How to Talk to Kids about Big Feelings & Calming Down Strategies

As a parent or a teacher, you might have experienced moments where children experience overwhelming feelings such as anger, anxiety or agitation leading to fitful moments, tantrums and melt-downs. Today we are talking with Dr. Lynne Kenney about how to help children get calm on the spot and develop better tools and strategies for coping with BIG feelings.

Special Guest: Dr. Lynne Kenney

This podcast provides:

  • What are big feelings and why do they get so intense?
  • How we can help kids to develop self regulation, thought and feeling management skills to function better in the moment.
  • The triggers that make children’s feelings escalate or cause a meltdown.
  • Why and how to help kids develop better self-regulation skills
  • The three systems that are under-utilized for as tools for calming and self regulation.
  • How to “manage the moment” (before, during and after).
  • The 4 S’s of calming (based off of Harvey Karp’s work)
  • How music, movement and balls can help children get and remain calm.
  • Countless tips and scripts to provide parents and educators with on-the-spot calming techniques.
  • Tips & Scripts: What to do and say after the tantrum that makes the real difference.

Important Messages:

  • Research over the past 10 years or so the body of research on the importance of self-regulation in early childhood has grown. We now see self-regulation skills including the ability to attend to the words and action of others, think through our actions and manage our emotions and impulses as foundational skills. These skills underlie our ability to learn, behave and socialize.
  • In Bloom, Musical Thinking and 70 Play Activities, Lynne Kenney and her colleagues provide direct instruction to children about how their brain is built and how it works. They identify The Thinker, Caveman and Boots as integral parts of our brain and they teach children how to use their cognitive skills or executive functions to coach their brains into more adaptive thoughts, words and actions.
  • When we teach children it is the process of how they think and not only the content they learn that makes them better prepared to succeed in school, sports and life, we take the mystery out of thinking and self-regulation empowering eh children to build mastery, and confidence as they become more skillful.
  • Planning previewing, practicing a better end to the story the next time.
  • The vagal, vestibular and auditory systems are underutilized as tools for calming and self-regulation.  While every child is different, often tapping into these systems can calm a child in anywhere from a few seconds to a few minutes.
  • Children co-regulate with us. If we are calm, children are more likely to stay calm.
  • Activate the thinker and calm the caveman: If you haven’t planned, practiced and prepared for the escalation, then everyone will get triggered and flip over the mountain.
  • Self-regulation is your ability to manage your energy state in a specific circumstance when things are going well or NOT going well. Self-regulation is energy management!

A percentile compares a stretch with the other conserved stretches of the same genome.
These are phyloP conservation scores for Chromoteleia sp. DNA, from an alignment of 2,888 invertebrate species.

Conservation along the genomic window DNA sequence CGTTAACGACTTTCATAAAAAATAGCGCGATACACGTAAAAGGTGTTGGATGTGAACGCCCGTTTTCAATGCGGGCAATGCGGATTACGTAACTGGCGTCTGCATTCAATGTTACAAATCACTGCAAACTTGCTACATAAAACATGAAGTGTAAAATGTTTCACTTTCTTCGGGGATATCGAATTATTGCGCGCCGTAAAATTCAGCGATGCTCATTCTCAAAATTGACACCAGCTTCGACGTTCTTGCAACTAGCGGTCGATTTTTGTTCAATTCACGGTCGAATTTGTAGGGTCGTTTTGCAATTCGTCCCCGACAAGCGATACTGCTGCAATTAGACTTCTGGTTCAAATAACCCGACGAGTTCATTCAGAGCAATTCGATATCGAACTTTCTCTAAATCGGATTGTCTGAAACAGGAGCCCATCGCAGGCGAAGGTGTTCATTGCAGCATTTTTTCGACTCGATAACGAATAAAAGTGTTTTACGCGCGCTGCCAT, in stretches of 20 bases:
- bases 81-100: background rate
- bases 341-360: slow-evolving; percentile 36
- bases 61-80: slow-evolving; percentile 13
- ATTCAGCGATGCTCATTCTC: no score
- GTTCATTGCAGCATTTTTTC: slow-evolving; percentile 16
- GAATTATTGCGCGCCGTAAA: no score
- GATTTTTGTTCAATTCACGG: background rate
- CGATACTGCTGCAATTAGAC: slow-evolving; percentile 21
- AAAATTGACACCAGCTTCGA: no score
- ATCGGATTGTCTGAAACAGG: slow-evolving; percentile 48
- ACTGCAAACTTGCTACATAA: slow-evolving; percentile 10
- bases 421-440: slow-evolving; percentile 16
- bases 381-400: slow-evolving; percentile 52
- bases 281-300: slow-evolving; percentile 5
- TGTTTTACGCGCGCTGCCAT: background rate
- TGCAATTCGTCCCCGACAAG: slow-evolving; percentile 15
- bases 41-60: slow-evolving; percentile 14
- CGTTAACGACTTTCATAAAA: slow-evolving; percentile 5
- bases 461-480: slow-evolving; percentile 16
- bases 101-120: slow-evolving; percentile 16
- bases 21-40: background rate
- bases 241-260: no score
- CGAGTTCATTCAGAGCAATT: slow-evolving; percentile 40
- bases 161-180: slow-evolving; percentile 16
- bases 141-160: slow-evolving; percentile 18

A sampling of on-the-spot tips provided and explained:

  • Empathy and Action: Your feelings look really BIG, may I hold them for you.
  • Movement: Bounce a ball
  • Cognitive-Motor: Do a switch task, hold this, now may I hold it, now can you hold it in your left hand, now can you pass it to my right hand (Megan McClelland)
  • Vagal: Hum, sing, chant, deep breaths
  • Vestibular: Rock, sway, swing, bounce and rock (the rocking V)
  • Olfaction: Pleasing smells, essential oils
  • The Music Carpet Ride
  • Wrap like a burrito
  • Music such as The Listening Program – fully orchestrated music
  • Anger mountain

Notable Quotables:

  • “When our brain is young or developing, often we have really powerful wants, needs and expectations. And often when we are young…we don’t have the cognitive capacity to recognize that we are having a want, need or expectation. So we think the world is just going to respond to us as we expect. And then when it doesn’t, we actually experience physiologically, a sense of loss or grief.” ~Dr. Lynne
  • “When a child is having a tantrum or a fit or being cognitively inflexible or really difficult, that is not a choice. That is a biological, physiologically response.” ~Dr. Lynne
  • “We all have big feelings. The things is, we want to have the skills to cope with our big feelings in a way that continues to keep us calm and connected with ourselves and with others.” ~ Dr. Lynne
  • When a child doesn’t have the skills yet: “Come over here with me and let’s get quiet together.” ~ Dr. Lynne
  • “When things are not working, start singing!” ~ Dr. Lynne
  • “If you are out of control, sit down and just breathe.” ~ Dr. Lynne
  • “It’s important to get in there and have the conversation with your child to prepare for the next time to put an ending and a closure on what just happened [the tantrum, the escalation] so that they learn from it and then they can move forward and start at a point that is different from where they started this time.” ~Dr. Robyn


Upcoming Podcasts you will LOVE if you loved this topic:

  • Wendy Young: How to talk to kids about anger and over-the-top feelings
  • Lori Lite: How to talk to kids about stress-management
  • Katie Hurley: How to raise a joyful child in a stressed-out world